Teamwork, data gathering and variability analysis are also developed by Regis’ students who work up problems in the classroom then hit the water with their sextants in hand three to five times a semester.
“The response has been overwhelmingly positive,” Regis said. “Students have really taken to it. Most of them have never been in the water and they are getting into these dories and are learning all these skills. To see them from the first day, when they are nervously getting into the boats to the final day when they are all start jumping in and ready to go. The growth is amazing.”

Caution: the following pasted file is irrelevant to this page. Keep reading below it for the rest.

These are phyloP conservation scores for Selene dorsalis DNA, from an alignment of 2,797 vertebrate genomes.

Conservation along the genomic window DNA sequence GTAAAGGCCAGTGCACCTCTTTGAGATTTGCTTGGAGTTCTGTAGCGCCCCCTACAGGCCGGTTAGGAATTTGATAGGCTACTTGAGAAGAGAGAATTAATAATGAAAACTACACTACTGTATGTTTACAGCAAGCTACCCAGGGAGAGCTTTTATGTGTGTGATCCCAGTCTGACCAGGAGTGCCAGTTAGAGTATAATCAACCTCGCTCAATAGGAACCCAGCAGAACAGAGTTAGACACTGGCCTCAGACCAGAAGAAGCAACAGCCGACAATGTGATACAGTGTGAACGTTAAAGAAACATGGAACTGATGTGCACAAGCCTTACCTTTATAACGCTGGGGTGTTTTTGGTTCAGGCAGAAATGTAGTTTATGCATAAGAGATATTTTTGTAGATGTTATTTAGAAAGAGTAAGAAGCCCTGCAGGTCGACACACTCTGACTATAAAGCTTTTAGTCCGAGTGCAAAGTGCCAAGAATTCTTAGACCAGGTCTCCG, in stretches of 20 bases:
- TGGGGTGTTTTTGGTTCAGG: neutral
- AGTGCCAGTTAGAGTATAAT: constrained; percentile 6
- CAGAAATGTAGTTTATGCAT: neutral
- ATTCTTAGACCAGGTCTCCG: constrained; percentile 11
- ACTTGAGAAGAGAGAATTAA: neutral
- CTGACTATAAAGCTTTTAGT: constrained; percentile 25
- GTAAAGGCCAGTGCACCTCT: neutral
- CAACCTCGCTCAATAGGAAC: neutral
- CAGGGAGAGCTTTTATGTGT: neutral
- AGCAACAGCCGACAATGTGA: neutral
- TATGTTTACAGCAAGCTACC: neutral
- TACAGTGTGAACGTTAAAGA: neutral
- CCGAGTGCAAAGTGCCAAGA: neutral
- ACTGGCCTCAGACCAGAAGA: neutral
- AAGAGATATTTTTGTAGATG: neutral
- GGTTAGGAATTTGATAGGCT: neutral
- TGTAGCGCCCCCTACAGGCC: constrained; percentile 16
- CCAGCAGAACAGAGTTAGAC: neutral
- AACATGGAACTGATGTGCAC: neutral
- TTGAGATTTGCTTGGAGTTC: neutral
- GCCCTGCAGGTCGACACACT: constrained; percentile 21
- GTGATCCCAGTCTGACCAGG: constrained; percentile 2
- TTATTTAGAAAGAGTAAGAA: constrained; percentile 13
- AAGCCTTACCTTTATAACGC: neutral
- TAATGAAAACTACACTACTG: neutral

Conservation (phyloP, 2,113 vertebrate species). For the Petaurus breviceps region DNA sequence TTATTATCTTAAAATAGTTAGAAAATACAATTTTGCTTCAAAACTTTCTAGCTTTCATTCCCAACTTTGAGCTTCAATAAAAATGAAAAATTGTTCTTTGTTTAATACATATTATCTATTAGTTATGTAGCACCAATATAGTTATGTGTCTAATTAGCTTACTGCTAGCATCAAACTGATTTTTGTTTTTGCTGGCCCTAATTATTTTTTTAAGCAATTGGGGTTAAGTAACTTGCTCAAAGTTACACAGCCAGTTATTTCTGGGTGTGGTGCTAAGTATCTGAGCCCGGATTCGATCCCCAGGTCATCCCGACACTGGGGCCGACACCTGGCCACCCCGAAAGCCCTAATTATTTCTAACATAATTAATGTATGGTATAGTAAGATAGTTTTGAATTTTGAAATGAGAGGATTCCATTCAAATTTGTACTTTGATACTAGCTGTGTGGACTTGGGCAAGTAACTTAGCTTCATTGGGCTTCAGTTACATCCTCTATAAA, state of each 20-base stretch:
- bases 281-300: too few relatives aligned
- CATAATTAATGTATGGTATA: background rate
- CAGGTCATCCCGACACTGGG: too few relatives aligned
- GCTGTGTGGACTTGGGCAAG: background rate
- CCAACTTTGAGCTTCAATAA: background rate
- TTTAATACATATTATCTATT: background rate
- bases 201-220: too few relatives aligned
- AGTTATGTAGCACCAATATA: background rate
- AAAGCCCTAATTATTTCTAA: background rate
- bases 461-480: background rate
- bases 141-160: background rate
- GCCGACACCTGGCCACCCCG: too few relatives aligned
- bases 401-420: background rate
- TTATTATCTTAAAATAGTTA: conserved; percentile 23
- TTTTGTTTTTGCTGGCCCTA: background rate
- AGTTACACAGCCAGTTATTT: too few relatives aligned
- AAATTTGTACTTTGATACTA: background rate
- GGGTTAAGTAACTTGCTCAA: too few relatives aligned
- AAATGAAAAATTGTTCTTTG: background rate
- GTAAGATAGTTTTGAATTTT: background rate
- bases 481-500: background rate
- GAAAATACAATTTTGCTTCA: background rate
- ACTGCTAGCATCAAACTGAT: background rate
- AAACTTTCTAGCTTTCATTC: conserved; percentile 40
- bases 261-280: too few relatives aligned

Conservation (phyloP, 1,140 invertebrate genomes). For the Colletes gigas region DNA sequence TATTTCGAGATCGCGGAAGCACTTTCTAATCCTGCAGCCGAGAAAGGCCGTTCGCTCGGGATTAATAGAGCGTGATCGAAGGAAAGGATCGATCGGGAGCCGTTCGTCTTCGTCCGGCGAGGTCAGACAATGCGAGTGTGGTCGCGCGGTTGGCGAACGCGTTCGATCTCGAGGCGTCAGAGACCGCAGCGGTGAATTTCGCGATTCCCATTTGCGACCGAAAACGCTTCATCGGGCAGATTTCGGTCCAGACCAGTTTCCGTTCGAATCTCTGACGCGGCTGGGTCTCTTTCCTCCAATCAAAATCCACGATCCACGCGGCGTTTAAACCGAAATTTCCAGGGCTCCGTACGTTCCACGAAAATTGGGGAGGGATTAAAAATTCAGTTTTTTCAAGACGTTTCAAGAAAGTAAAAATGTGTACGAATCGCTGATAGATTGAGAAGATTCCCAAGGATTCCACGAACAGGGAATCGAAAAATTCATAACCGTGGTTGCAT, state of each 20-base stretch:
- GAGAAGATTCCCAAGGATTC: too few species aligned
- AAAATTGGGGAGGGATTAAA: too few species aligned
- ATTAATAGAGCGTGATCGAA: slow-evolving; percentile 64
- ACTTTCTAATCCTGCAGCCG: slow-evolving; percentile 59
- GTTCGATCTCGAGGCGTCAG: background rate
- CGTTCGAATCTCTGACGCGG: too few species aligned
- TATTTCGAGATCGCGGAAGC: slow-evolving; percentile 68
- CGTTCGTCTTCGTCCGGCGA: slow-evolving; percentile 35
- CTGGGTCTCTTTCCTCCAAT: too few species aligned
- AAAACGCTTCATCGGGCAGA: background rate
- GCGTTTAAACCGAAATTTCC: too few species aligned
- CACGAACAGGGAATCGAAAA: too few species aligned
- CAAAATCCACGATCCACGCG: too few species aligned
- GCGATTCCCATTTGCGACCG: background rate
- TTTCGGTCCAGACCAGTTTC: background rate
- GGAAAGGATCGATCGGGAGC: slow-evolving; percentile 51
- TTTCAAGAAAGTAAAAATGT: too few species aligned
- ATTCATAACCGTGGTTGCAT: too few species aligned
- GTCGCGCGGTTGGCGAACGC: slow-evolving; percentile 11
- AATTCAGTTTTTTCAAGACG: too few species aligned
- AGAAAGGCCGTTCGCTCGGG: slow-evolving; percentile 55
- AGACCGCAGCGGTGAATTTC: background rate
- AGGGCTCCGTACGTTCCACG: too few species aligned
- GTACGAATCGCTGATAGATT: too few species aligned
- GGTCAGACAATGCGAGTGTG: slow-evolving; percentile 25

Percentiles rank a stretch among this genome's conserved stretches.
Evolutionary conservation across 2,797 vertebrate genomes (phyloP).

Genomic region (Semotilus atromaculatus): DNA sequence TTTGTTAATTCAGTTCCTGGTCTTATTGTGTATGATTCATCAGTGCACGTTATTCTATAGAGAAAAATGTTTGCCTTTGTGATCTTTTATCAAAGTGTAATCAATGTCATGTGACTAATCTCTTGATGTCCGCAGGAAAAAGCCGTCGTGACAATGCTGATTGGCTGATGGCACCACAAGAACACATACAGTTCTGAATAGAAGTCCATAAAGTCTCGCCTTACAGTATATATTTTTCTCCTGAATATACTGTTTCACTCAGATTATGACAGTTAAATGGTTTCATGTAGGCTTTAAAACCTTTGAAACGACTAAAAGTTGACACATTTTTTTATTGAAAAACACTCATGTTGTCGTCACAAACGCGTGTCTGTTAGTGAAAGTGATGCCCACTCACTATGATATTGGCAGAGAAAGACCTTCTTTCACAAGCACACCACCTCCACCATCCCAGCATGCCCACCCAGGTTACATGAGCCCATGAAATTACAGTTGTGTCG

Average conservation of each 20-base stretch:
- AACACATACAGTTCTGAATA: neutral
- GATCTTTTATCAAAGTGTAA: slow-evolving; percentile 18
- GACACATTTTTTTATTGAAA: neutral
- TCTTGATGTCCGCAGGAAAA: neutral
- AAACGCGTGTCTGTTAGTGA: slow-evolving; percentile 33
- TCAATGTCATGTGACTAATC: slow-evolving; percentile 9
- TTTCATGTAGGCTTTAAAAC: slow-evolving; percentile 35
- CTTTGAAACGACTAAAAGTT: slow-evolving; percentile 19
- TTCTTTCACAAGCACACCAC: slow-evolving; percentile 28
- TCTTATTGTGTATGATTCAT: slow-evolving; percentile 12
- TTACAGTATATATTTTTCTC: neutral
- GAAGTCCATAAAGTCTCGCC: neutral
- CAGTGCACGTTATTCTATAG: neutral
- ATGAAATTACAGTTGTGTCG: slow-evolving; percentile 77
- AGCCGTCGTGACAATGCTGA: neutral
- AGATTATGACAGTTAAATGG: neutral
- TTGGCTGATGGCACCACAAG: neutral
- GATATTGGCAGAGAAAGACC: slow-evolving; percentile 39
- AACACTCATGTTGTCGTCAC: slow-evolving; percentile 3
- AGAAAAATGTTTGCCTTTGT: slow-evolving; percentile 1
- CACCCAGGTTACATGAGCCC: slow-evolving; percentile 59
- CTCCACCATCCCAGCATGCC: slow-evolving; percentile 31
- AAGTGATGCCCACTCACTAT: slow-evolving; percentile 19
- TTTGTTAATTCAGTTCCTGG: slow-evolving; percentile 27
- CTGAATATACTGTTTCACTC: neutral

Junior Caroline Conte had never been in a boat before she took Regis’ class.
“I’m not a huge fan of water, I guess. It freaks me out a little bit,” Conte said. “The first time I was nervous. We were all girls as well. None of us had really been out on the water and we’re not the biggest people as well. We didn’t really know what we were doing and I’m not sure we trusted ourselves that much. But after a little bit, we started to get the hang of it. We never actually got to where we were supposed to be going but, the last day that we went, we actually did pretty well.”
On the other side of the coin is Conte’s classmate, Gordon Stockwood who, along with being an avid boater, works as an apprentice at Lowell’s Boat Shop, the oldest continuously operating boat shop in the country.
“These are real-world examples,” Stockwood said. “You are putting your work that you do in (the classroom) to the test out there. It’s cool to see how you can use this in real life rather than just book work.”